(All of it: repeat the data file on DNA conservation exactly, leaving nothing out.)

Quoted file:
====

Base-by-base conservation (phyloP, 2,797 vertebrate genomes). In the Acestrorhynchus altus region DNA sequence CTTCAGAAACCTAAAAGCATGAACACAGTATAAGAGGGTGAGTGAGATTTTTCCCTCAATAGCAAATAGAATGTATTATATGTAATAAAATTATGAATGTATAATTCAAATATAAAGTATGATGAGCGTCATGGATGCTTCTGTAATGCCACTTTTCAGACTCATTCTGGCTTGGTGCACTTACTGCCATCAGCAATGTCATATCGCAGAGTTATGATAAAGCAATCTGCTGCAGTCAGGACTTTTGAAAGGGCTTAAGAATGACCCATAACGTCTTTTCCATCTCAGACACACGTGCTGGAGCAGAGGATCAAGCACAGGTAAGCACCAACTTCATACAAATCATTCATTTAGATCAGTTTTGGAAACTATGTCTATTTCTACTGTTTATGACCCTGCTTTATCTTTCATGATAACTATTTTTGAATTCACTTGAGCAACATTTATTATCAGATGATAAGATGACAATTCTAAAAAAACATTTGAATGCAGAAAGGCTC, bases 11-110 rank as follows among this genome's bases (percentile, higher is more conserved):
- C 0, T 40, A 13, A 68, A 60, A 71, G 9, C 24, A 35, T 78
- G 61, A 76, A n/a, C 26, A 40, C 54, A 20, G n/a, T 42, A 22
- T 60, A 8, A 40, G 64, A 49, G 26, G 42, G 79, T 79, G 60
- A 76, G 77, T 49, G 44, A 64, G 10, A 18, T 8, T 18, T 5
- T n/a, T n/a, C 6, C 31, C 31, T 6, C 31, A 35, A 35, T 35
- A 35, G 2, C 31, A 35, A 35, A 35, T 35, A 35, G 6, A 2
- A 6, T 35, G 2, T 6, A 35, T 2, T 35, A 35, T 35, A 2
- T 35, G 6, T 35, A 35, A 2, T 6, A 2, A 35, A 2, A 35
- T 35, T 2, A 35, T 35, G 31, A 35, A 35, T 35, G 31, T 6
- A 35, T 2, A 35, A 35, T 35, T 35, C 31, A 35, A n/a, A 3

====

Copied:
Base-by-base conservation (phyloP, 2,797 vertebrate genomes). In the Acestrorhynchus altus region DNA sequence CTTCAGAAACCTAAAAGCATGAACACAGTATAAGAGGGTGAGTGAGATTTTTCCCTCAATAGCAAATAGAATGTATTATATGTAATAAAATTATGAATGTATAATTCAAATATAAAGTATGATGAGCGTCATGGATGCTTCTGTAATGCCACTTTTCAGACTCATTCTGGCTTGGTGCACTTACTGCCATCAGCAATGTCATATCGCAGAGTTATGATAAAGCAATCTGCTGCAGTCAGGACTTTTGAAAGGGCTTAAGAATGACCCATAACGTCTTTTCCATCTCAGACACACGTGCTGGAGCAGAGGATCAAGCACAGGTAAGCACCAACTTCATACAAATCATTCATTTAGATCAGTTTTGGAAACTATGTCTATTTCTACTGTTTATGACCCTGCTTTATCTTTCATGATAACTATTTTTGAATTCACTTGAGCAACATTTATTATCAGATGATAAGATGACAATTCTAAAAAAACATTTGAATGCAGAAAGGCTC, bases 11-110 rank as follows among this genome's bases (percentile, higher is more conserved):
- C 0, T 40, A 13, A 68, A 60, A 71, G 9, C 24, A 35, T 78
- G 61, A 76, A n/a, C 26, A 40, C 54, A 20, G n/a, T 42, A 22
- T 60, A 8, A 40, G 64, A 49, G 26, G 42, G 79, T 79, G 60
- A 76, G 77, T 49, G 44, A 64, G 10, A 18, T 8, T 18, T 5
- T n/a, T n/a, C 6, C 31, C 31, T 6, C 31, A 35, A 35, T 35
- A 35, G 2, C 31, A 35, A 35, A 35, T 35, A 35, G 6, A 2
- A 6, T 35, G 2, T 6, A 35, T 2, T 35, A 35, T 35, A 2
- T 35, G 6, T 35, A 35, A 2, T 6, A 2, A 35, A 2, A 35
- T 35, T 2, A 35, T 35, G 31, A 35, A 35, T 35, G 31, T 6
- A 35, T 2, A 35, A 35, T 35, T 35, C 31, A 35, A n/a, A 3